The study's evaluation of CANTAB and DSST testing summarized:
Objective testing of information acquisition and recall using the CANTAB procedures indicated a small but statistically significant mean decrement among Sjögren’s patients compared to controls in the free recall score on verbal recognition memory. Otherwise the groups did not differ on other components of verbal recognition memory, or on scores from the paired associates learning or spatial working memory components of the CANTAB.
This is very good news for those of us who are distinctly uncomfortable with our perception of a change in our brains after Sjogren's syndrome enters our lives. But I find it interesting that my experiences with cognitive and memory issues seem to be directly related to my energy stores. If I were tested when feeling rested and have some modafinil onboard, I would guess that my results would vary a great deal from results obtained during a very low-energy period. As a matter of fact, after exhaustive personal clinical trials, I have developed an equation that accurately describes the relationship of my fatigue levels to cognitive ability:

Tired = Stupid

But I digress. Let's move on to other parts of this study that I find very encouraging. I would wholeheartedly agree with this quote from Dr. Lynn C. Epstein, co-principal investigator, especially sections that I have bolded:

“Our results suggest that people living with Sjögren’s still are able to maintain a reasonably high level of function, despite their perception of declining function over time. Sjögren’s can interfere with daily functioning and the burden of illness is very real. Nonetheless, it is apparent that even with these interferences people can compensate and function reasonably well,” said co-principal investigator and first author Lynn C. Epstein, M.D., a psychiatrist and clinical professor of psychiatry at Tufts University School of Medicine.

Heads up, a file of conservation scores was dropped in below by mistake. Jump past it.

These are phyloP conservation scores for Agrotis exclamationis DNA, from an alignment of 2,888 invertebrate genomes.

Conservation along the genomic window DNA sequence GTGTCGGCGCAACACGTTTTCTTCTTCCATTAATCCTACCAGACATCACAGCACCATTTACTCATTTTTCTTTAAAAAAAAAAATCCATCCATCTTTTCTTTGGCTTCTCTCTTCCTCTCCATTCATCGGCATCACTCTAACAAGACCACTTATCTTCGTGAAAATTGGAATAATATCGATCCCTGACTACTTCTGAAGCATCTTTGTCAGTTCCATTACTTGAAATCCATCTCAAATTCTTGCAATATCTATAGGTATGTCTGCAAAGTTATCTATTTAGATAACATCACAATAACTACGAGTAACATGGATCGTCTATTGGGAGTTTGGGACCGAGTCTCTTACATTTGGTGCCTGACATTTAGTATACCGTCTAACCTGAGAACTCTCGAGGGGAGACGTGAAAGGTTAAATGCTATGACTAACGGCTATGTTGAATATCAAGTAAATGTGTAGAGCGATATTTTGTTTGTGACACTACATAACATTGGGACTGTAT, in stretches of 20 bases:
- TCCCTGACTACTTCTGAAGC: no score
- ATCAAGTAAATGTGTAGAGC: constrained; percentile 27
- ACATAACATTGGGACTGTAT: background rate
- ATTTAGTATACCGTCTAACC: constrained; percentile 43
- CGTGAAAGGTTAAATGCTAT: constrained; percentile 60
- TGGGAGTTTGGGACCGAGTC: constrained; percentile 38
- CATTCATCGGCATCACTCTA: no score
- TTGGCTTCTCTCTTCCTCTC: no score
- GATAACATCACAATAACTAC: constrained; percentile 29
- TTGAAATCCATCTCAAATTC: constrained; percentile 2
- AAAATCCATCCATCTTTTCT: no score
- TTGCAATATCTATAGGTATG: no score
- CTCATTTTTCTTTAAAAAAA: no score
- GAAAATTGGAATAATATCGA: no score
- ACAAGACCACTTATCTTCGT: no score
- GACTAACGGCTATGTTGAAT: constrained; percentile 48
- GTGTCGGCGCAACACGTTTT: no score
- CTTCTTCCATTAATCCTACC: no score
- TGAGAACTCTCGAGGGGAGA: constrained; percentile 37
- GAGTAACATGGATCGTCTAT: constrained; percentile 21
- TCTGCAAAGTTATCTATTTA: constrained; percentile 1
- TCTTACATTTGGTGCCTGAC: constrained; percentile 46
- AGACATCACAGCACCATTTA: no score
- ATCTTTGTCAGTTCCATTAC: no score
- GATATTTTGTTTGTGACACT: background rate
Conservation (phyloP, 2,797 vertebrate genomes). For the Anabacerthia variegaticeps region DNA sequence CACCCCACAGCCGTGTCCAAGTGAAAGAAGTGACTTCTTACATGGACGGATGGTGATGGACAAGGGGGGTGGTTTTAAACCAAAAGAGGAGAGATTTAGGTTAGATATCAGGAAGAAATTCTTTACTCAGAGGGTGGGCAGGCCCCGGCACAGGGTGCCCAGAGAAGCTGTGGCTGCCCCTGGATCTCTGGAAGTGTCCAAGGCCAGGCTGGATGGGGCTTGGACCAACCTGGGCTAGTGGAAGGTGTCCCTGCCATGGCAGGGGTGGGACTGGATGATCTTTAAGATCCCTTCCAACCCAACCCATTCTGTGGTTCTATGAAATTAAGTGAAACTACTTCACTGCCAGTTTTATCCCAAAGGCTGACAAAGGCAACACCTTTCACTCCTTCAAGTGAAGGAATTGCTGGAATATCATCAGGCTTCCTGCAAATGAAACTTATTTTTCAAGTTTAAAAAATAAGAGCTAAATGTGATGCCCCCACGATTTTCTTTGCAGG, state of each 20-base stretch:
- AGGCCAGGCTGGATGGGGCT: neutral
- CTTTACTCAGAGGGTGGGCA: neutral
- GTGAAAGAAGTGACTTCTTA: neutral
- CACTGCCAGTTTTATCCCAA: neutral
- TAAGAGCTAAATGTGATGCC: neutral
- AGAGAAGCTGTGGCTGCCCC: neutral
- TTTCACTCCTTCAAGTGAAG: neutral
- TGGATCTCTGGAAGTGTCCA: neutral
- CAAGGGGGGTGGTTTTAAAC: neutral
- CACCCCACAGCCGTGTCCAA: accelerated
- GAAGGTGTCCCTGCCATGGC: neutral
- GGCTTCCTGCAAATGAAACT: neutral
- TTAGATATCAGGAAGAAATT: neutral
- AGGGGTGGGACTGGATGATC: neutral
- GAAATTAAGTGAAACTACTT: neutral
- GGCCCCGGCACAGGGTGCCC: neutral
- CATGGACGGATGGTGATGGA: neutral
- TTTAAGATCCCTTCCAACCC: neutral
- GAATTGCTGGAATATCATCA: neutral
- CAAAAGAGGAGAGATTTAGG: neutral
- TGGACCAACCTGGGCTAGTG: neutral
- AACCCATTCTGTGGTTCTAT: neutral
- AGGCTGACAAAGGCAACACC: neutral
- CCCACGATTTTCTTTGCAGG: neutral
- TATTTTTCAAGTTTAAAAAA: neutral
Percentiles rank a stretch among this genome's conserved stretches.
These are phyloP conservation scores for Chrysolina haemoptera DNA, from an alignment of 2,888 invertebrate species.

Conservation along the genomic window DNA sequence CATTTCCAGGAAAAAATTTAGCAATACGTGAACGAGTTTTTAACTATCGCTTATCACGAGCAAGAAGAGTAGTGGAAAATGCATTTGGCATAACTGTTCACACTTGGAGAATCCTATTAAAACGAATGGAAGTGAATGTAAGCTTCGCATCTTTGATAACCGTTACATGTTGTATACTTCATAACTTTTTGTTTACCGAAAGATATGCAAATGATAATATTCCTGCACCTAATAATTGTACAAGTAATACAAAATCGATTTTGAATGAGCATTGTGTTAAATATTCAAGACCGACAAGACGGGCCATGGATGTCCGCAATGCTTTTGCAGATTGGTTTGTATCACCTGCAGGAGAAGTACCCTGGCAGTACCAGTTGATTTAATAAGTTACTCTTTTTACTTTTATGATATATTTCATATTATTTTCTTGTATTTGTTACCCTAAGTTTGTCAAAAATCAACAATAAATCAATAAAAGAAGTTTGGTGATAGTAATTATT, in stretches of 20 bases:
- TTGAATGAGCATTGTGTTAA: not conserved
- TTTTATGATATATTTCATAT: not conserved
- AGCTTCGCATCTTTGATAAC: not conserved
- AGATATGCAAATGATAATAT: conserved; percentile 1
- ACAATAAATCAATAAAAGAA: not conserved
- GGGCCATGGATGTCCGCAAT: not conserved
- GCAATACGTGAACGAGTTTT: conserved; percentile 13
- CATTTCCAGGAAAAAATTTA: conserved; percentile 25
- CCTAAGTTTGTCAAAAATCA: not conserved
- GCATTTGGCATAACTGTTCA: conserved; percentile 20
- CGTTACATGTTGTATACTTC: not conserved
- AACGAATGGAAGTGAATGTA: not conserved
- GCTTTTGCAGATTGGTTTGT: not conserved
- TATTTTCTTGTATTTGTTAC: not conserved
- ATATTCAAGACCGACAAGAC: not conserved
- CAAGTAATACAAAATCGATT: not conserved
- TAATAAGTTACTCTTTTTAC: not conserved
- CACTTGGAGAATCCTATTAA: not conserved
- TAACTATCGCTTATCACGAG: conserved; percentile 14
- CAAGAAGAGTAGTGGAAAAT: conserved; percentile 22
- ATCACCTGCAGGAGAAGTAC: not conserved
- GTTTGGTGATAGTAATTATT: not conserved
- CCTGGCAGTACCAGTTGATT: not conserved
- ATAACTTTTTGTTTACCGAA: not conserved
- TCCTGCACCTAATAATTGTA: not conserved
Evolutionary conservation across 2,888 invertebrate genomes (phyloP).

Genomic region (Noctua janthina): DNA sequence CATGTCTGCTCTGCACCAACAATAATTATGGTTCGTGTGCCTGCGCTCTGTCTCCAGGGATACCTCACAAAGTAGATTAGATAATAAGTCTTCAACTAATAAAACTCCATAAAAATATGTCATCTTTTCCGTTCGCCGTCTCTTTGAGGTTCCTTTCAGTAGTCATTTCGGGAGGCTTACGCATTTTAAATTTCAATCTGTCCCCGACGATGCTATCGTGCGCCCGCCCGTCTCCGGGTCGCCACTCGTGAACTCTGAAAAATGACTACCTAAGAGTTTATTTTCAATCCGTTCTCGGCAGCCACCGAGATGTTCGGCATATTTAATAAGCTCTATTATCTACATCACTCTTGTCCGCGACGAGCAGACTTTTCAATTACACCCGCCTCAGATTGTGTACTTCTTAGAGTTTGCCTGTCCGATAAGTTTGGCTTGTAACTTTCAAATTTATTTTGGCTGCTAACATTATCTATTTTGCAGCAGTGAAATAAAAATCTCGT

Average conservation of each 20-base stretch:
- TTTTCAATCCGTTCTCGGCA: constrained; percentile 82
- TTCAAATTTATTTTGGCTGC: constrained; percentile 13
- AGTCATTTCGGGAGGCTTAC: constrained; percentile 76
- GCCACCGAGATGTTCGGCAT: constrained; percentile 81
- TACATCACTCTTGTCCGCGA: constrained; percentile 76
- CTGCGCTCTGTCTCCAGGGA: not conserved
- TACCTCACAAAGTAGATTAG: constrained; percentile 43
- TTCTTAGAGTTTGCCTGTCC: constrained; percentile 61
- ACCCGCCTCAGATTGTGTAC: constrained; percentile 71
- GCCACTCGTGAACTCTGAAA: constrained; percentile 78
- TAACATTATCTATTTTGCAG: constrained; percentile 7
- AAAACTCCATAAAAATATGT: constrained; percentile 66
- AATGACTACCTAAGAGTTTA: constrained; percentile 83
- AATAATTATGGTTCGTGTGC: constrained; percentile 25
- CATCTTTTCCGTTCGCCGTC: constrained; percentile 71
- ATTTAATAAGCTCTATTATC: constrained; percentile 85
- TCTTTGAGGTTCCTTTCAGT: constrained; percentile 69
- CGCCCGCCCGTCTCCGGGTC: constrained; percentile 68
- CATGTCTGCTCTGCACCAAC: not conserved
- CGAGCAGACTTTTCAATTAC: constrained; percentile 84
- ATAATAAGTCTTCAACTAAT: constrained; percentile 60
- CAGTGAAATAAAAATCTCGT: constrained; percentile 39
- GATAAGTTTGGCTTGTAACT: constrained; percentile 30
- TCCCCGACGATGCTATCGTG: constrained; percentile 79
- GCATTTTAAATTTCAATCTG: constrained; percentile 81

Here is my take-away from this piece of research: Patients dealing with Sjogren's syndrome are tough and resilient people with an impressive cache of coping tools. While some of us are severely disabled by this disease, the majority of sjoggies lead productive and active lives in spite of the challenges that this disease brings.

It's a very important message that is often overlooked.

I frequently focus on the disabling features of my disease. It's easy to do since my blog is my own personal soap box to blather away about the physical problems that I deal with daily. But what I often forget is the importance of focus and emphasis on my abilities, not disabilities.

Newly diagnosed Sjogren's patients need to understand that the vast majority of these patients lead lives that are changed by Sjs, yes, but those lives for the most part are ones that include a healthy functioning brain, fulfilling careers, supportive family relationships, and an active social life.

This study is a reminder to us all that life as a sjoggie can be challenging, but can also be fulfilling and productive.

And good.

12 comments:

Kate S said...

Without being access the full article, I don't know what to think. I guess the real question is the selection process and criteria for Sjogren's and control candidates.

I will note that the two principal researchers are a psychiatrist and a dental doctor, which may mean that the patients were those with dental issues, rather than those who are focusing on the fatigue, joint pain etc.

I'm facing a bias here - when a bit of research comes out that does not match one's own experience, there is a tendency to say "that's not true". And certainly the conclusion does not match my experience, nor my clinical testing, which includes diminished physical ability, reaction time, loss of various intellectual abilities, etc.